When Christian stepped up to starting line, his hands, which had fluttered like birds, stilled for the gun.  Once underway, a taller boy on Christian’s left instantly made up the stagger, pulling himself abreast of Christian, and, by the time they cut into the first lane on the backstretch, Christian had fallen behind most of the other runners.  He tucked into the pack, head and eyes slightly down, his determination balled up like his fists.  At one lap, the half-way point, Christian was with them, well out of first place, but still in the same race.  The pace quickened after that and so did Christian, accelerating with the rhythm of his strides.  He passed three boys on the second backstretch and one passed him, but he was in fourth place by the time they reached the beginning of the last turn.  In the sprint for the finish, another runner came up on Christian, but Christian’s attention was forward and drew him closer to people ahead.  In the end Christian just nipped another runner for third, just a few meters away from the winner.

Only after shaking hands with the other competitors, debriefing a teammate, and checking his split times with his coach did Christian spot Jack in the stands.  Another event awaited him soon, but, before he headed off for a cool down, he waved to his father, smiling, pointing to his chest, and flexing his arms like a muscle man.

After this college trip, Jack would dust off his resume and renew all those contacts he’d let lapse.  He’d already peeked at the bank statement and guessed how long he could go jobless.  There’d be lunches and meetings for coffee and conversations about how his experience might fit something he’d never done or dreamed of doing.

He couldn’t help being afraid.  So many years had passed—most of Christian’s life—and he rarely missed his wife anymore.   He felt regret.  He felt a smoldering anger he could never locate exactly.  He felt abandoned sometimes.  But he thought her absence—his wound—had healed.  Yet, occasionally an intonation or expression might bring back a forgotten moment.  Then he’d be holding her hand.  They’d be standing outside an apartment door, music and voices inside invading the hall, and she’d be laughing at him, urging him with her smile to just raise his fist and knock.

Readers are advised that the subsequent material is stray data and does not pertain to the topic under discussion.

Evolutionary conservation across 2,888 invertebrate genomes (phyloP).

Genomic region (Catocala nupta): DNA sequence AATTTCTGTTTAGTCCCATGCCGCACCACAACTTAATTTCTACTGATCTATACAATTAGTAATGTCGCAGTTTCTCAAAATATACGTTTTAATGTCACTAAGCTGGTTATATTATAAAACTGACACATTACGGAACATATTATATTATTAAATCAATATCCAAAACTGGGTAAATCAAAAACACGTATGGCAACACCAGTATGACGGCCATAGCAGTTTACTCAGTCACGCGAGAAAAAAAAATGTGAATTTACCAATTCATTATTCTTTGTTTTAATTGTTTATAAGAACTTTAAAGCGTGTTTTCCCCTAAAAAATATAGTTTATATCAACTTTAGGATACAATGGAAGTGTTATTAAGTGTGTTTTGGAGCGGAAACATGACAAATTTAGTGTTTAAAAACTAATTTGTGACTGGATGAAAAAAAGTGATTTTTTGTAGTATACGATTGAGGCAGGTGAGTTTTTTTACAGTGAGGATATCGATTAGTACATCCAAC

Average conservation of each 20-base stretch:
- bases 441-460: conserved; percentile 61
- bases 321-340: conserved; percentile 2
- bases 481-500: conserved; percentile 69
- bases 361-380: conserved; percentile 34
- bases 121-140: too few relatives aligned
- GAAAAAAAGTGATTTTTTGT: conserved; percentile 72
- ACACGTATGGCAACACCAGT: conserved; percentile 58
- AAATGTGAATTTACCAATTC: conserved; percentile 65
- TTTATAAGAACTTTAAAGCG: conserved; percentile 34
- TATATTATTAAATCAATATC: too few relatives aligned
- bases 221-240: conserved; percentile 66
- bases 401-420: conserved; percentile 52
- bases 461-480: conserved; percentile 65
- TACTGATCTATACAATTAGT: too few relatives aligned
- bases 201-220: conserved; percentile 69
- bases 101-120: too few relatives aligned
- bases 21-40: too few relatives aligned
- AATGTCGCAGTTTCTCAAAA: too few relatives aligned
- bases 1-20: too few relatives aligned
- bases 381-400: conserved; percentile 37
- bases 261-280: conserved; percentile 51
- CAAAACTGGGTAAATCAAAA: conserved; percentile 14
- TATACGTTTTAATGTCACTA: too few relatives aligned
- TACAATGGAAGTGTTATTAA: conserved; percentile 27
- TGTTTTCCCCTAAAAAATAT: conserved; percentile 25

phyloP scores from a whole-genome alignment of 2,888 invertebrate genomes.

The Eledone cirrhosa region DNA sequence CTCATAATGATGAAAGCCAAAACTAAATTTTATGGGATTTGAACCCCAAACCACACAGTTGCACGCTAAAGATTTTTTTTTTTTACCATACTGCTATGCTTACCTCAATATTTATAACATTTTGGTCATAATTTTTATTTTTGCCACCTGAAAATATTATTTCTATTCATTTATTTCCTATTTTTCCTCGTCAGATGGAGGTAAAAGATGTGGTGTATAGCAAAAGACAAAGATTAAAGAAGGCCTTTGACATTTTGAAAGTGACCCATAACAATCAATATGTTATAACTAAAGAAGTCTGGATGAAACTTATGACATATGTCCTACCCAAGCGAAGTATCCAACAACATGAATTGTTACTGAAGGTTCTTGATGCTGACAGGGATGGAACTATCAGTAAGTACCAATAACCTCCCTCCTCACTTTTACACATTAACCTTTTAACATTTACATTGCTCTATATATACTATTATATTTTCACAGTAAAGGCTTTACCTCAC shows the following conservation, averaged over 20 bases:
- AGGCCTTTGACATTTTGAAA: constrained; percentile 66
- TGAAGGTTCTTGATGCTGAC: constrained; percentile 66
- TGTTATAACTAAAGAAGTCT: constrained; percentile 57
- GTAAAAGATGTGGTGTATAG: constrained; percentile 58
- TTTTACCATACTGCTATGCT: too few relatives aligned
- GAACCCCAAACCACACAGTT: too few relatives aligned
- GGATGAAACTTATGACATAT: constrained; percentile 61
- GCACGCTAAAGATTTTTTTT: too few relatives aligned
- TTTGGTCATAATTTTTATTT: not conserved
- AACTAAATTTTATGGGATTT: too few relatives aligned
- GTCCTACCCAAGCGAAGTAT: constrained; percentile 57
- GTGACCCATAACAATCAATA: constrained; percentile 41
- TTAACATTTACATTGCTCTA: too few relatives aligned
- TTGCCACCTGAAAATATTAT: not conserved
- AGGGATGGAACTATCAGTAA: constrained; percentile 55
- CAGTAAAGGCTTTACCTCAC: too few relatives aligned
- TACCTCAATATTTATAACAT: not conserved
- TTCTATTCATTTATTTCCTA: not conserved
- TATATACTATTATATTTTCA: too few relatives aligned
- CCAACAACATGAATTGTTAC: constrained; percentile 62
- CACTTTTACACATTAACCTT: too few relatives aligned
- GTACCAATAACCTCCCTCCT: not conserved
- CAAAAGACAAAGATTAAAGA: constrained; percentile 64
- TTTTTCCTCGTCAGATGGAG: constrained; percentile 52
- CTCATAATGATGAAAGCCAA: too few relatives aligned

Christian’s senior year loomed with applications, and essays, and interviews.  Jack’s mind jumped over telling Christian about losing his job.  He pictured his son hunched over his work at the dining room table and imagined sitting beside him tapping on their laptop, working on his own applications or filling in spaces on financial aid forms.  Perhaps one of those nights, they might begin talking about a curious eddy in history or some lost wonder of the ancient world and turn to something real—the way life raced or stopped on a whim, memories of Christian’s mother and her outsized hope for him.  Then Jack might let a little out… and gather something in.

Just ahead Christian broke into a little skip as he pointed to a white PT Cruiser down the dim slope.  “Ah ha,” he said, “Our Cruiser awaits, just where we left it.”  Jack let a little relief take him.

Christian, doubling back to join his father, smiled and draped his arm over his shoulder.

“See Dad?” he laughed, “and plenty of time to spare.”

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1 Comment

Filed under Doubt, Experiments, Fiction, Home Life, Hope, Laments, life, Memory, Survival, Thoughts, Work

One response to “Lost in LA

  1. I read this on Sunday and it has haunted me.
    Is it about having enough time, or having less time than we hope?

    I’m not sure.

    We all say we have plenty of time, often as reassurance to convince ourselves or others, and sometimes because seeing it any other way is unbearable. My teacher wanted more of an answer from this story—and maybe she’s right to want that—but she also told us to be true to ourselves. The end WAS my answer, at least as much of an answer as I know. Any more would have felt like pretense. I wish it could be more satisfying, but it is what it is.

    Thanks for reading it. —D